‘It was like someone had put a key in a lock and opened it without me giving permission to do that.
‘I felt like the whole world was dying. It’s an extraordinary feeling. You just feel everyone’s in pain, everyone’s suffering.
‘And that’s not me. I’ve never felt that before. My personal life and everything was absolutely fine.
‘I was happy at home and happy at work, but I kept looking at myself, gaan, ‘Why am I feeling like this? Why do I feel so sad?’
‘And I started to realise that, eintlik, you’re taking home people’s trauma, people’s sadness, and it’s affecting you. But I can’t explain why I had that realisation what was going on because a lot of people don’t have that realisation.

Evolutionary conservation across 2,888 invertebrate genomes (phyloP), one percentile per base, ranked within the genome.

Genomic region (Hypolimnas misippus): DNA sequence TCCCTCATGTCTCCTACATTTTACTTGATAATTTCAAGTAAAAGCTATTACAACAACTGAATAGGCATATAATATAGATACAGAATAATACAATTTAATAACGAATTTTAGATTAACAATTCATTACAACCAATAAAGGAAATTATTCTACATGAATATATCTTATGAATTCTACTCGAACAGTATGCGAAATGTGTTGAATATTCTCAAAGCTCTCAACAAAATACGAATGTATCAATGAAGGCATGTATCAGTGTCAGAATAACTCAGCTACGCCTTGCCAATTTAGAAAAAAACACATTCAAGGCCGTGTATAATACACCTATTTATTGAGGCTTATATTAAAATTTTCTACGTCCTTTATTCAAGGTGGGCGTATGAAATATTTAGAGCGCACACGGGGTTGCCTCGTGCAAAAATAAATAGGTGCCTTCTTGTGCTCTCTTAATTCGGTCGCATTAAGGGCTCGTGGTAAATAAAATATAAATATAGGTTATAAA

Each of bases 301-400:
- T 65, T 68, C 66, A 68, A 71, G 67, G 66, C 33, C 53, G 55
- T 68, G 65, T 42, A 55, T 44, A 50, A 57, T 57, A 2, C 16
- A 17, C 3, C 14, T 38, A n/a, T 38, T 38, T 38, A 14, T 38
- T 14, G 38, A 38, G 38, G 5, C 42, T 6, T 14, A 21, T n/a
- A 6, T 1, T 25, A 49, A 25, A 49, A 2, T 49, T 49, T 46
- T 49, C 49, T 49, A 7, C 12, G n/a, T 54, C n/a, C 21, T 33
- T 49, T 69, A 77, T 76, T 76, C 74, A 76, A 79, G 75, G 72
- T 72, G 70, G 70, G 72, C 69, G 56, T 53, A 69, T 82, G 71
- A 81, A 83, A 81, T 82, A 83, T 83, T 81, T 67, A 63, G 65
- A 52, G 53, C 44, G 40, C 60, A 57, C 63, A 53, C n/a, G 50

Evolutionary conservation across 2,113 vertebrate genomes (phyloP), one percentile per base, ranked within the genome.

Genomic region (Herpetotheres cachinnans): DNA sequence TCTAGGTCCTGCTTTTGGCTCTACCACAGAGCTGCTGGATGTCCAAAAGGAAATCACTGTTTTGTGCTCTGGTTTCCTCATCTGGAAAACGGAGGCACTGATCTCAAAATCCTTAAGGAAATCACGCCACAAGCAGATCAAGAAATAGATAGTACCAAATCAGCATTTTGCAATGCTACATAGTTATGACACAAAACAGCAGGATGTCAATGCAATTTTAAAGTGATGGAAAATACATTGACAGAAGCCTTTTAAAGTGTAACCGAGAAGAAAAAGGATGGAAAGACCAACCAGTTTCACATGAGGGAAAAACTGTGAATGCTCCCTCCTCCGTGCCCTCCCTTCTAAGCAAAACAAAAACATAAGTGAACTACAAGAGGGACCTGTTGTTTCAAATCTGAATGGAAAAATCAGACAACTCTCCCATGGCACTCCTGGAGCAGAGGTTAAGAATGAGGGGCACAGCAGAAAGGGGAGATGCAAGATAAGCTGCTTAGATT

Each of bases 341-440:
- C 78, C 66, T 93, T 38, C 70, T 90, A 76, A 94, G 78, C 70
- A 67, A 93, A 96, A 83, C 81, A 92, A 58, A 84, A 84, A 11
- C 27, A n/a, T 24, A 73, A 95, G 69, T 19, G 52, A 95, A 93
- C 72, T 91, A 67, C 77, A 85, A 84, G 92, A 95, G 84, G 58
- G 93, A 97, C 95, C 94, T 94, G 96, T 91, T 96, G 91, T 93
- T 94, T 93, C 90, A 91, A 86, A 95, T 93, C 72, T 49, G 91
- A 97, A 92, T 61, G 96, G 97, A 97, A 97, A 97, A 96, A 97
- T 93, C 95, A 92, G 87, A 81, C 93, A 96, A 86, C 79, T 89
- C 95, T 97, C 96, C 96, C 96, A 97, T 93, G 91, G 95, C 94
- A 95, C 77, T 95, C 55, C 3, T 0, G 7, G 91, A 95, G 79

‘And that is where you can slip unnoticed into the next problem.
'Ek dink, until you’ve been through it, it’s hard to understand.
‘I was lucky enough that I had someone to talk to at work in the Air Ambulance because mental health where I was working was very important.
‘Talking about those jobs definitely helped, sharing them with the team, and ultimately, in one case, meeting the family and the patient involved who made a recovery, albeit not a full recovery, but made a recovery.
‘That definitely helped.’
William attended the scene during his time as a pilot for the East Anglian Air Ambulance service between March 2015 en Julie 2017. Four years after rushing to Bobby’s aid, William says he is marked by memories of the day.
‘It even makes me quite emotional now,’ hy sê. ‘When they come in and say thank you, en, ‘Here he is. He’s OK.’ It’s… you know, it still even affects me now.